Finishing Cherry Without Blotching

      More tips and tricks for even staining with Cherry wood. February 13, 2009

I am building a stationary buffet that will be separating a formal dining room from a hallway. Iím constructing it out of cherry, as the adjoining kitchen cabs are all cherry. Standard base cab height, "L" shaped and approximately 8' long with a 3' "L" at the wall end. It will have a granite top.

I have never finished cherry before, yet through some reading understand that cherry has a tendency to blotch. Two options that I have learned are to use a gel stain, and follow with a oil/varnish. Also I have learned that I will need to spray a toner, followed by spraying a lacquer. My preference would be the gel stain, and oil varnish route, since I am not set up with spray equipment.

The front of the buffet/cab will be all solid stock cherry doors with glass panels, and a solid cherry face frame, and end panels. The interior frame, floor, and buffet backside will be 1/2 " two sided cherry plywood. I plan on doing the shelves in solid stock as well.

Iím looking for recommendations to minimize any splotching in the solid stock, or additional processes that will improve the uniformity of the finished appearance. Also, I have no idea whether the splotchiness problem will occur when finishing the plywood. Is there any different requirements for finishing the plywood? Is the splotching even an issue?

Forum Responses
(Finishing Forum)
From contributor B:
I would think that the gel stain and oil finish would promote blotching. If you want a totally even color then you need to seal the wood before staining. Then you can add color.

From contributor T:
Do a search of the finishing forum on finishing cherry and you will be amazed at the wealth of info here on the subject. We followed forum directions a few years back on a similar project using solids and veneers and it came out superb, no blotches, outstanding depth and uniform coloration. The single best thing we learned from that experience is sample, sample, sample, etc. You can never do enough.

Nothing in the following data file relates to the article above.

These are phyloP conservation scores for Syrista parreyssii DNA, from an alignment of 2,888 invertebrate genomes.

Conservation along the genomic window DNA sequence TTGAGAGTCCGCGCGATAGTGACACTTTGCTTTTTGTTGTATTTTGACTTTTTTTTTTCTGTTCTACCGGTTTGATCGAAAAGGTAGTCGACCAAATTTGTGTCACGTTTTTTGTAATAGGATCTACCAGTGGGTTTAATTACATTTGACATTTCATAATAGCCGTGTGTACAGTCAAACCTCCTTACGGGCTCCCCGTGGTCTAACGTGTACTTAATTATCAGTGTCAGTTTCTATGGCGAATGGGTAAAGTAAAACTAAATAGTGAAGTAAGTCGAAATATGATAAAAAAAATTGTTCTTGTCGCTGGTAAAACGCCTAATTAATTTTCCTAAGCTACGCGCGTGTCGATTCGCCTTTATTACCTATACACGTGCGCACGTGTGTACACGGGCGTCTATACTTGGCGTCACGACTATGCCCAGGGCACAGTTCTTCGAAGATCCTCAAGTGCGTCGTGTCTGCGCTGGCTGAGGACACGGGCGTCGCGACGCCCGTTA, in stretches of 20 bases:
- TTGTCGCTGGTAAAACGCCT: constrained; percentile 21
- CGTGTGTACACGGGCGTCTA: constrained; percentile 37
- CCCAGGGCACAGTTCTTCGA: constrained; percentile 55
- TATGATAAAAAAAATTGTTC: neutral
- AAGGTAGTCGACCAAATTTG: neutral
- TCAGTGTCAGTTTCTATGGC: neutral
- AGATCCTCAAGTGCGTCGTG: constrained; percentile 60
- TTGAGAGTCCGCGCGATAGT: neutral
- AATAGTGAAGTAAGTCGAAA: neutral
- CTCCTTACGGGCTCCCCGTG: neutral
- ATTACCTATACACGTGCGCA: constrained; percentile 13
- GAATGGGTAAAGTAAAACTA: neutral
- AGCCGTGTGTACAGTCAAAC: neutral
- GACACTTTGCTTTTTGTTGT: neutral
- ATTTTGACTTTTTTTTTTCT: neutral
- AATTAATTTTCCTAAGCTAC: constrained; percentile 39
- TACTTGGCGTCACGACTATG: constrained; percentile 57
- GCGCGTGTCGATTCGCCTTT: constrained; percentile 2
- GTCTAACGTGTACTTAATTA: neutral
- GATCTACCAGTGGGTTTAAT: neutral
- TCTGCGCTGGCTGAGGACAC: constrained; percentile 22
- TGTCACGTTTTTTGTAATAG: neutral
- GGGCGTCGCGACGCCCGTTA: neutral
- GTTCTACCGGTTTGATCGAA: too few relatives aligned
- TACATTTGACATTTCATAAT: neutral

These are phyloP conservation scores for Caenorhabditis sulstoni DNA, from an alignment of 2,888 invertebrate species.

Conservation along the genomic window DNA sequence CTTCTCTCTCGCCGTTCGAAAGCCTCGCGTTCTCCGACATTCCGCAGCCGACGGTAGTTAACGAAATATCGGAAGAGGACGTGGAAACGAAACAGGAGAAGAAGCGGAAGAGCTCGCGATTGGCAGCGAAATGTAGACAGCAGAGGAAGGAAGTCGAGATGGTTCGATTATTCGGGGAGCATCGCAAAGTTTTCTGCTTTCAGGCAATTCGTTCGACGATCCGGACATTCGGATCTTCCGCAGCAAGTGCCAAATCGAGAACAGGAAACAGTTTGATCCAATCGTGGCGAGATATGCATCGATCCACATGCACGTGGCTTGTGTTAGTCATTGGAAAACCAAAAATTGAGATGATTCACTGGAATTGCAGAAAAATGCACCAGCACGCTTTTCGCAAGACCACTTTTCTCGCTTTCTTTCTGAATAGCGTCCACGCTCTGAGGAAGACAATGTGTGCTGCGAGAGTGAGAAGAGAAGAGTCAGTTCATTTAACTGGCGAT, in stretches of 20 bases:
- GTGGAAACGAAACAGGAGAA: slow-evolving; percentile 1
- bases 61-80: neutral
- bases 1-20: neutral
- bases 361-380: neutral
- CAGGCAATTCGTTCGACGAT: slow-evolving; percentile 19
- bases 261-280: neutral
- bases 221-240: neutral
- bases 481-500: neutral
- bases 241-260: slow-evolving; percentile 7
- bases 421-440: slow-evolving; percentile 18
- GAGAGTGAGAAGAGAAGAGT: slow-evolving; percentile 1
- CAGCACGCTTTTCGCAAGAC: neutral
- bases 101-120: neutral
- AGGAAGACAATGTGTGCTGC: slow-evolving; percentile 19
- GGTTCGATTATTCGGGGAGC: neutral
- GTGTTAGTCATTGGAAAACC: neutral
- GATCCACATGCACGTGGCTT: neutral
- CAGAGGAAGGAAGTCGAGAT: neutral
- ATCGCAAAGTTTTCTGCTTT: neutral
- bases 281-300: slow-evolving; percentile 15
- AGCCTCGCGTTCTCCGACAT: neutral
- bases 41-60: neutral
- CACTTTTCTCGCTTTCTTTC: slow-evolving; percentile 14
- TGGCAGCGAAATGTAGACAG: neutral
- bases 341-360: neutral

From contributor G:
Have you thought about hiring out the finishing to a pro? Cherry is a wood that can look fantastic or like junk depending on the finishing job. I am not doubting your abilities, but wondering how much time it may actually take to dial in the finishing schedule and what the clientís expectations are. Especially if they are asking you to match an existing finish.

Generally speaking if the cabinets are from a box store they more than likely used a toner and a stain to even out the color and if you try to just use a stain you will not get the same look no matter how much time you spend. You can discuss that with the client and make sure they know the options and have them sign off on whatever you do.

As a side note, if you are matching existing cabinets and you can find the manufacturer, we have ordered the stain and toner directly from them in the past to match our work to the existing pieces and that works very well. Consider that option if you can.

From contributor Y:
Itís very easy to finish cherry. You have obviously already heard it can be blotchy but thatís easily resolved. My supplier of ML Campbell finish sent me home with a stain base that was unpigmented. This is equivalent to a clear stain. When you apply it, it serves as a filler in the very porous areas and makes a very even staining. It takes more time and changes the color a little bit (most wouldn't be noticed).

Once you do this, you will never do it any other way. It takes more effort but makes for the right look. Make sure your tones are ok after both applications (if you are matching something) before you proceed over an entire project.

As far as hiring someone else, thatís great if you have enough work to keep you busy without having to do the finish.

I'm sure you'll do fine. You got it right - ask questions first and get the old timers to help you through the learning process. Itís better than asking for advice after something looks awful. Experience is everything.

From contributor G:
Make sure to double check to see if a stain is actually required. If you follow contributor T's advice and check the Knowledge Base, you'll find that cherry darkens naturally. Blotching becomes moot if you aren't staining.

From contributor B:
One thing I didn't see addressed - you mentioned glass panel doors? If you are using five piece doors, with stiles and rails and the glass panel being inserted then remember if you are staining, the interior of the channel the glass goes into will need to be stained also, because it can be seen.

I guess ignorance is bliss on my part - I've been staining one clientís cherry projects for years, and never knew there could be a blotching problem! I started hand wiping a dark red oil based stain, and now I'm using a water-based SprayNoWipe, all to same good even effect.

From contributor J:
Could you share what spray no wipe stain you are using?

From contributor B:
Power Process in MN is where we had gotten our water-based clear finish for a number of years. When our "dark red cherry" customer called for another project to be done, after we had switched from solvent-based to water-based, we sent Power Process a sample of the finished wood and they mixed a SNW water-based stain that matched great. We don't do a lot of staining, but have done some staining, glazing and even solid coverage (one green, one black) with their custom mixed WB items.

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